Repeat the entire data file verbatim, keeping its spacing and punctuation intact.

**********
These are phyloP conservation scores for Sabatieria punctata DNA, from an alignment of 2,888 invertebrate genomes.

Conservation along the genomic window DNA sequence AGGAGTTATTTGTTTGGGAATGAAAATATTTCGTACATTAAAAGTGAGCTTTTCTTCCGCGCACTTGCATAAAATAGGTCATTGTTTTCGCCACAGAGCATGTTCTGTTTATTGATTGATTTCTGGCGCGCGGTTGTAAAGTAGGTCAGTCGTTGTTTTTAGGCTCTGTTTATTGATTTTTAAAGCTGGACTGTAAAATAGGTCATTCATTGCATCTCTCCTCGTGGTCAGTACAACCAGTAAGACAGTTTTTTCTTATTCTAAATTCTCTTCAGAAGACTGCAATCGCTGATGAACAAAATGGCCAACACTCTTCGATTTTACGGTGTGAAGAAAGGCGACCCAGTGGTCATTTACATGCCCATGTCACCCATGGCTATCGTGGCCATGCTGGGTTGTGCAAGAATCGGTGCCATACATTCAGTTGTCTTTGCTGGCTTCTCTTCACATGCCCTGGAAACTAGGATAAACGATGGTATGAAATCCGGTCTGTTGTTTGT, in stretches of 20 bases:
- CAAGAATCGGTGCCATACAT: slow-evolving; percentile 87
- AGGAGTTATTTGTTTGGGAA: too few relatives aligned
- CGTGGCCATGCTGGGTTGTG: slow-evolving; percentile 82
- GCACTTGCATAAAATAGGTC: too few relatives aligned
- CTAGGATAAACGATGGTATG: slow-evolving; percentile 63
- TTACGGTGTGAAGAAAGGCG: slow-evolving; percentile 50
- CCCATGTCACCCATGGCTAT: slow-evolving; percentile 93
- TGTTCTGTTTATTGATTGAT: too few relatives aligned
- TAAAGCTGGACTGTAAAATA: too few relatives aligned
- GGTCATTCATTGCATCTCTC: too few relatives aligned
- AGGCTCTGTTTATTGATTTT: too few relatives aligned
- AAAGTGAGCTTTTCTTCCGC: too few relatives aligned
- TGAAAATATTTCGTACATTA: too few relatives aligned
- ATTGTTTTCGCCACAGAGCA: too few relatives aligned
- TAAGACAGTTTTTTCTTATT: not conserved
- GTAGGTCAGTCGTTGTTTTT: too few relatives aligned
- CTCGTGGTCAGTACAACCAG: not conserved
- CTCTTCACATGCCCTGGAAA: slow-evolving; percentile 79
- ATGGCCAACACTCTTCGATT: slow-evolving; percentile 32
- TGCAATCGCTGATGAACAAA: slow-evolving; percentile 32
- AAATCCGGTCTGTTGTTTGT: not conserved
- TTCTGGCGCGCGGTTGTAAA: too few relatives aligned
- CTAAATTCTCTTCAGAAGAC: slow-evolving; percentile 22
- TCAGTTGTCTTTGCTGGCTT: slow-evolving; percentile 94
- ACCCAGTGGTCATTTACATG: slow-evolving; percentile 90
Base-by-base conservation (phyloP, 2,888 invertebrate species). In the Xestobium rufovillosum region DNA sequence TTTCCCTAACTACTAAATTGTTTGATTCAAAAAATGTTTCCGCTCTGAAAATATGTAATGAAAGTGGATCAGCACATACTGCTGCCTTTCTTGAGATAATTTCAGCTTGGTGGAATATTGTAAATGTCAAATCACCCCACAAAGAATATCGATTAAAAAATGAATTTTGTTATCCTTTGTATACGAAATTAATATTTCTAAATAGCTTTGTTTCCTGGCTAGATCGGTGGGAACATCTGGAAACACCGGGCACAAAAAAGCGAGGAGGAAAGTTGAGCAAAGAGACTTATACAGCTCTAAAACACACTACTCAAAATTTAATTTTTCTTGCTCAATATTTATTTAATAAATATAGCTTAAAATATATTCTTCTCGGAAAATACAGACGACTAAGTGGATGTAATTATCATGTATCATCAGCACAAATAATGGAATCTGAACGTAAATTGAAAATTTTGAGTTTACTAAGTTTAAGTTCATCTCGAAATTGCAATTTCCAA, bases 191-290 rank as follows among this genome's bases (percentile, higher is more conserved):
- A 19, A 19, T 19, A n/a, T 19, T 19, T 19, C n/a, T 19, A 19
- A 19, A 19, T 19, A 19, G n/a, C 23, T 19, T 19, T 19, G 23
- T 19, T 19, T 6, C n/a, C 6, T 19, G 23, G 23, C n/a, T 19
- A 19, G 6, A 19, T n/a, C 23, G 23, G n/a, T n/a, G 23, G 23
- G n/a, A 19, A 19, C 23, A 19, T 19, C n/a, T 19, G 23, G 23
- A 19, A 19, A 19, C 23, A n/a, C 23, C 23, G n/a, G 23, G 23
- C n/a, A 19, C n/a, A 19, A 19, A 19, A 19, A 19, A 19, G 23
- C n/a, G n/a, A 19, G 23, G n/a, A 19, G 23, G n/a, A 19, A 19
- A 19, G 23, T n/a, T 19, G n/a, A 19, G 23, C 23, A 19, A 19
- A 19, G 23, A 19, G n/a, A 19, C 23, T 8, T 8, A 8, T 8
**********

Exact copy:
These are phyloP conservation scores for Sabatieria punctata DNA, from an alignment of 2,888 invertebrate genomes.

Conservation along the genomic window DNA sequence AGGAGTTATTTGTTTGGGAATGAAAATATTTCGTACATTAAAAGTGAGCTTTTCTTCCGCGCACTTGCATAAAATAGGTCATTGTTTTCGCCACAGAGCATGTTCTGTTTATTGATTGATTTCTGGCGCGCGGTTGTAAAGTAGGTCAGTCGTTGTTTTTAGGCTCTGTTTATTGATTTTTAAAGCTGGACTGTAAAATAGGTCATTCATTGCATCTCTCCTCGTGGTCAGTACAACCAGTAAGACAGTTTTTTCTTATTCTAAATTCTCTTCAGAAGACTGCAATCGCTGATGAACAAAATGGCCAACACTCTTCGATTTTACGGTGTGAAGAAAGGCGACCCAGTGGTCATTTACATGCCCATGTCACCCATGGCTATCGTGGCCATGCTGGGTTGTGCAAGAATCGGTGCCATACATTCAGTTGTCTTTGCTGGCTTCTCTTCACATGCCCTGGAAACTAGGATAAACGATGGTATGAAATCCGGTCTGTTGTTTGT, in stretches of 20 bases:
- CAAGAATCGGTGCCATACAT: slow-evolving; percentile 87
- AGGAGTTATTTGTTTGGGAA: too few relatives aligned
- CGTGGCCATGCTGGGTTGTG: slow-evolving; percentile 82
- GCACTTGCATAAAATAGGTC: too few relatives aligned
- CTAGGATAAACGATGGTATG: slow-evolving; percentile 63
- TTACGGTGTGAAGAAAGGCG: slow-evolving; percentile 50
- CCCATGTCACCCATGGCTAT: slow-evolving; percentile 93
- TGTTCTGTTTATTGATTGAT: too few relatives aligned
- TAAAGCTGGACTGTAAAATA: too few relatives aligned
- GGTCATTCATTGCATCTCTC: too few relatives aligned
- AGGCTCTGTTTATTGATTTT: too few relatives aligned
- AAAGTGAGCTTTTCTTCCGC: too few relatives aligned
- TGAAAATATTTCGTACATTA: too few relatives aligned
- ATTGTTTTCGCCACAGAGCA: too few relatives aligned
- TAAGACAGTTTTTTCTTATT: not conserved
- GTAGGTCAGTCGTTGTTTTT: too few relatives aligned
- CTCGTGGTCAGTACAACCAG: not conserved
- CTCTTCACATGCCCTGGAAA: slow-evolving; percentile 79
- ATGGCCAACACTCTTCGATT: slow-evolving; percentile 32
- TGCAATCGCTGATGAACAAA: slow-evolving; percentile 32
- AAATCCGGTCTGTTGTTTGT: not conserved
- TTCTGGCGCGCGGTTGTAAA: too few relatives aligned
- CTAAATTCTCTTCAGAAGAC: slow-evolving; percentile 22
- TCAGTTGTCTTTGCTGGCTT: slow-evolving; percentile 94
- ACCCAGTGGTCATTTACATG: slow-evolving; percentile 90
Base-by-base conservation (phyloP, 2,888 invertebrate species). In the Xestobium rufovillosum region DNA sequence TTTCCCTAACTACTAAATTGTTTGATTCAAAAAATGTTTCCGCTCTGAAAATATGTAATGAAAGTGGATCAGCACATACTGCTGCCTTTCTTGAGATAATTTCAGCTTGGTGGAATATTGTAAATGTCAAATCACCCCACAAAGAATATCGATTAAAAAATGAATTTTGTTATCCTTTGTATACGAAATTAATATTTCTAAATAGCTTTGTTTCCTGGCTAGATCGGTGGGAACATCTGGAAACACCGGGCACAAAAAAGCGAGGAGGAAAGTTGAGCAAAGAGACTTATACAGCTCTAAAACACACTACTCAAAATTTAATTTTTCTTGCTCAATATTTATTTAATAAATATAGCTTAAAATATATTCTTCTCGGAAAATACAGACGACTAAGTGGATGTAATTATCATGTATCATCAGCACAAATAATGGAATCTGAACGTAAATTGAAAATTTTGAGTTTACTAAGTTTAAGTTCATCTCGAAATTGCAATTTCCAA, bases 191-290 rank as follows among this genome's bases (percentile, higher is more conserved):
- A 19, A 19, T 19, A n/a, T 19, T 19, T 19, C n/a, T 19, A 19
- A 19, A 19, T 19, A 19, G n/a, C 23, T 19, T 19, T 19, G 23
- T 19, T 19, T 6, C n/a, C 6, T 19, G 23, G 23, C n/a, T 19
- A 19, G 6, A 19, T n/a, C 23, G 23, G n/a, T n/a, G 23, G 23
- G n/a, A 19, A 19, C 23, A 19, T 19, C n/a, T 19, G 23, G 23
- A 19, A 19, A 19, C 23, A n/a, C 23, C 23, G n/a, G 23, G 23
- C n/a, A 19, C n/a, A 19, A 19, A 19, A 19, A 19, A 19, G 23
- C n/a, G n/a, A 19, G 23, G n/a, A 19, G 23, G n/a, A 19, A 19
- A 19, G 23, T n/a, T 19, G n/a, A 19, G 23, C 23, A 19, A 19
- A 19, G 23, A 19, G n/a, A 19, C 23, T 8, T 8, A 8, T 8